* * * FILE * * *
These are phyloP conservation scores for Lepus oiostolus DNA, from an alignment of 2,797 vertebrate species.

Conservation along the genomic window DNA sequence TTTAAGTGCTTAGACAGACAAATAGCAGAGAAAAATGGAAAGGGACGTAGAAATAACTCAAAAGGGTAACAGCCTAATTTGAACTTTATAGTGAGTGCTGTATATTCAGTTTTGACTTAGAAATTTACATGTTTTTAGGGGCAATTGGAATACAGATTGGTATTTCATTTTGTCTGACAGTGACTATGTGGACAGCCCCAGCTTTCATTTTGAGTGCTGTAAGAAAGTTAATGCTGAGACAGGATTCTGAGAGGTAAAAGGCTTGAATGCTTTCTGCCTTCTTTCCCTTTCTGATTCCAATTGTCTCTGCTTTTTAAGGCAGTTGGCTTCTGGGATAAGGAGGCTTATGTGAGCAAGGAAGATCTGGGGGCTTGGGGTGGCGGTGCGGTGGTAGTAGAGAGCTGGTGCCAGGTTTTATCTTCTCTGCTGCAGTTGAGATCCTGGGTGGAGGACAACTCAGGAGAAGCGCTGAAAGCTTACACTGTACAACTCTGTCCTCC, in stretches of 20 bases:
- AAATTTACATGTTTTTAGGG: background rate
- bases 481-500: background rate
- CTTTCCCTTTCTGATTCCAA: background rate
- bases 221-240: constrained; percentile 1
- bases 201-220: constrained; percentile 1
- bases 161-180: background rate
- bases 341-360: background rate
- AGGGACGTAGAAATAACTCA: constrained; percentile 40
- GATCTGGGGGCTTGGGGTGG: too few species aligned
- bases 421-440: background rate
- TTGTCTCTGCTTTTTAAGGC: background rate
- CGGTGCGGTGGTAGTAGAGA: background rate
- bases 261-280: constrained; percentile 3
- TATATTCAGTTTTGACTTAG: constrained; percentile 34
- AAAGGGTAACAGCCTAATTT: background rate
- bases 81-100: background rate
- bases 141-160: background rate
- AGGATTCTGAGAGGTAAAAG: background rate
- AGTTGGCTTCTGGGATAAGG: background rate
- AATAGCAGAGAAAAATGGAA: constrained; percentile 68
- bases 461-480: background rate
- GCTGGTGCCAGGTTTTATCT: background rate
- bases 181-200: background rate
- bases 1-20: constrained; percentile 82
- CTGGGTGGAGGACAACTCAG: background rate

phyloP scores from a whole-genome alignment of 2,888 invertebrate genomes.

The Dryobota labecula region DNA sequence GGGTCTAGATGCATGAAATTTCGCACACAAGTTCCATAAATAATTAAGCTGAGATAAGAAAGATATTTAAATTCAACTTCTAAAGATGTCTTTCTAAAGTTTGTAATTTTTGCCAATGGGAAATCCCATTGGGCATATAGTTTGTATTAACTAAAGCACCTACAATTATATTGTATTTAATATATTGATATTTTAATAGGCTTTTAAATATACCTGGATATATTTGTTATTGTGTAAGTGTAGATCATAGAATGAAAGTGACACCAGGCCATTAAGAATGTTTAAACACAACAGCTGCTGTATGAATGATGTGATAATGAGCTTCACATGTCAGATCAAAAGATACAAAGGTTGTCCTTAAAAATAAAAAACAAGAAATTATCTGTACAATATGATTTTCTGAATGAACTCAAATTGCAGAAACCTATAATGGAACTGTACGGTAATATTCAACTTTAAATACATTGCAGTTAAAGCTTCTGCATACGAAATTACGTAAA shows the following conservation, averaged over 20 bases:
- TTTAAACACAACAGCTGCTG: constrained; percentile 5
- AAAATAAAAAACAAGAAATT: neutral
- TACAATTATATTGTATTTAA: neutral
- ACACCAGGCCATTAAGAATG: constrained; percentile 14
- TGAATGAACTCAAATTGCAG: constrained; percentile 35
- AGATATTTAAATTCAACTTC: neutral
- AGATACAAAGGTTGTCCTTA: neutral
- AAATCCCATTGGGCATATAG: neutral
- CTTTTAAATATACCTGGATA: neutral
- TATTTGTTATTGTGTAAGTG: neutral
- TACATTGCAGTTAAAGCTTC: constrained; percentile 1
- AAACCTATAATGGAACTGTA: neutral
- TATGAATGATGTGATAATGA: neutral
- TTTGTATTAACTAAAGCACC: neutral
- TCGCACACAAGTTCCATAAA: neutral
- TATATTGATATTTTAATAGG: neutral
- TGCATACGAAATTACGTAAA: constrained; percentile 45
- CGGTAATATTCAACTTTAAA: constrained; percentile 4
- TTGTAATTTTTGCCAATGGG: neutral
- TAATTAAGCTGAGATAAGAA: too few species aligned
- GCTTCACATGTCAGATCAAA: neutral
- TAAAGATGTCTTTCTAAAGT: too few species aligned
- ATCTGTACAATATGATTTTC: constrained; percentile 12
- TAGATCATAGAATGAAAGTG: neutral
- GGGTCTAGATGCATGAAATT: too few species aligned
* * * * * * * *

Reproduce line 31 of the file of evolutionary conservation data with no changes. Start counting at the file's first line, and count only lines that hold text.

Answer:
- AAAATAAAAAACAAGAAATT: neutral